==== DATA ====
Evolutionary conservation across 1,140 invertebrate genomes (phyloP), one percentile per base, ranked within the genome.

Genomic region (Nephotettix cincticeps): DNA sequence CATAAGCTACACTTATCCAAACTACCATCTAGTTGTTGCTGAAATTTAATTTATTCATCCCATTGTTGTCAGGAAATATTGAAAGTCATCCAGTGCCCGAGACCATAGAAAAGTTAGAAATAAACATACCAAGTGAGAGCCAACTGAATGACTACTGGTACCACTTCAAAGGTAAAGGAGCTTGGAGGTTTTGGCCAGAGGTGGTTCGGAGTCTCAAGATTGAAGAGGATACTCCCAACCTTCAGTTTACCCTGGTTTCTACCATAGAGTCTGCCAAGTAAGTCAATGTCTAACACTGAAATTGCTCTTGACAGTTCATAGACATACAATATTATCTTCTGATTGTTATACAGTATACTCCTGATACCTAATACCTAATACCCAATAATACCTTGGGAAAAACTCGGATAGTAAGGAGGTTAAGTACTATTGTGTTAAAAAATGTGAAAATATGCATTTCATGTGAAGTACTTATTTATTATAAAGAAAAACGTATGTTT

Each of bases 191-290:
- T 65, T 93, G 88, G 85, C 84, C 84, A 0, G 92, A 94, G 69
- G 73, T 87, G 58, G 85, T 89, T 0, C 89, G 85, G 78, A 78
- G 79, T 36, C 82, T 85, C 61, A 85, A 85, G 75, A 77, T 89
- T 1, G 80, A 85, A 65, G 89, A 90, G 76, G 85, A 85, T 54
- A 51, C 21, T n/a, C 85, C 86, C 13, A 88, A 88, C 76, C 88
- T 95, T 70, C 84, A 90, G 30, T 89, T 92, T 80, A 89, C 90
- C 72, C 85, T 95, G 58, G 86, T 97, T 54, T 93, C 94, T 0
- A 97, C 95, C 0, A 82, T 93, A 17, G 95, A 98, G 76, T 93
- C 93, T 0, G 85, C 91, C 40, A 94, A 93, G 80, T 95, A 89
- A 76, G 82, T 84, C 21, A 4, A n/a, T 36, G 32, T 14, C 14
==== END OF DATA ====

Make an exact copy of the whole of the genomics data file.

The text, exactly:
Evolutionary conservation across 1,140 invertebrate genomes (phyloP), one percentile per base, ranked within the genome.

Genomic region (Nephotettix cincticeps): DNA sequence CATAAGCTACACTTATCCAAACTACCATCTAGTTGTTGCTGAAATTTAATTTATTCATCCCATTGTTGTCAGGAAATATTGAAAGTCATCCAGTGCCCGAGACCATAGAAAAGTTAGAAATAAACATACCAAGTGAGAGCCAACTGAATGACTACTGGTACCACTTCAAAGGTAAAGGAGCTTGGAGGTTTTGGCCAGAGGTGGTTCGGAGTCTCAAGATTGAAGAGGATACTCCCAACCTTCAGTTTACCCTGGTTTCTACCATAGAGTCTGCCAAGTAAGTCAATGTCTAACACTGAAATTGCTCTTGACAGTTCATAGACATACAATATTATCTTCTGATTGTTATACAGTATACTCCTGATACCTAATACCTAATACCCAATAATACCTTGGGAAAAACTCGGATAGTAAGGAGGTTAAGTACTATTGTGTTAAAAAATGTGAAAATATGCATTTCATGTGAAGTACTTATTTATTATAAAGAAAAACGTATGTTT

Each of bases 191-290:
- T 65, T 93, G 88, G 85, C 84, C 84, A 0, G 92, A 94, G 69
- G 73, T 87, G 58, G 85, T 89, T 0, C 89, G 85, G 78, A 78
- G 79, T 36, C 82, T 85, C 61, A 85, A 85, G 75, A 77, T 89
- T 1, G 80, A 85, A 65, G 89, A 90, G 76, G 85, A 85, T 54
- A 51, C 21, T n/a, C 85, C 86, C 13, A 88, A 88, C 76, C 88
- T 95, T 70, C 84, A 90, G 30, T 89, T 92, T 80, A 89, C 90
- C 72, C 85, T 95, G 58, G 86, T 97, T 54, T 93, C 94, T 0
- A 97, C 95, C 0, A 82, T 93, A 17, G 95, A 98, G 76, T 93
- C 93, T 0, G 85, C 91, C 40, A 94, A 93, G 80, T 95, A 89
- A 76, G 82, T 84, C 21, A 4, A n/a, T 36, G 32, T 14, C 14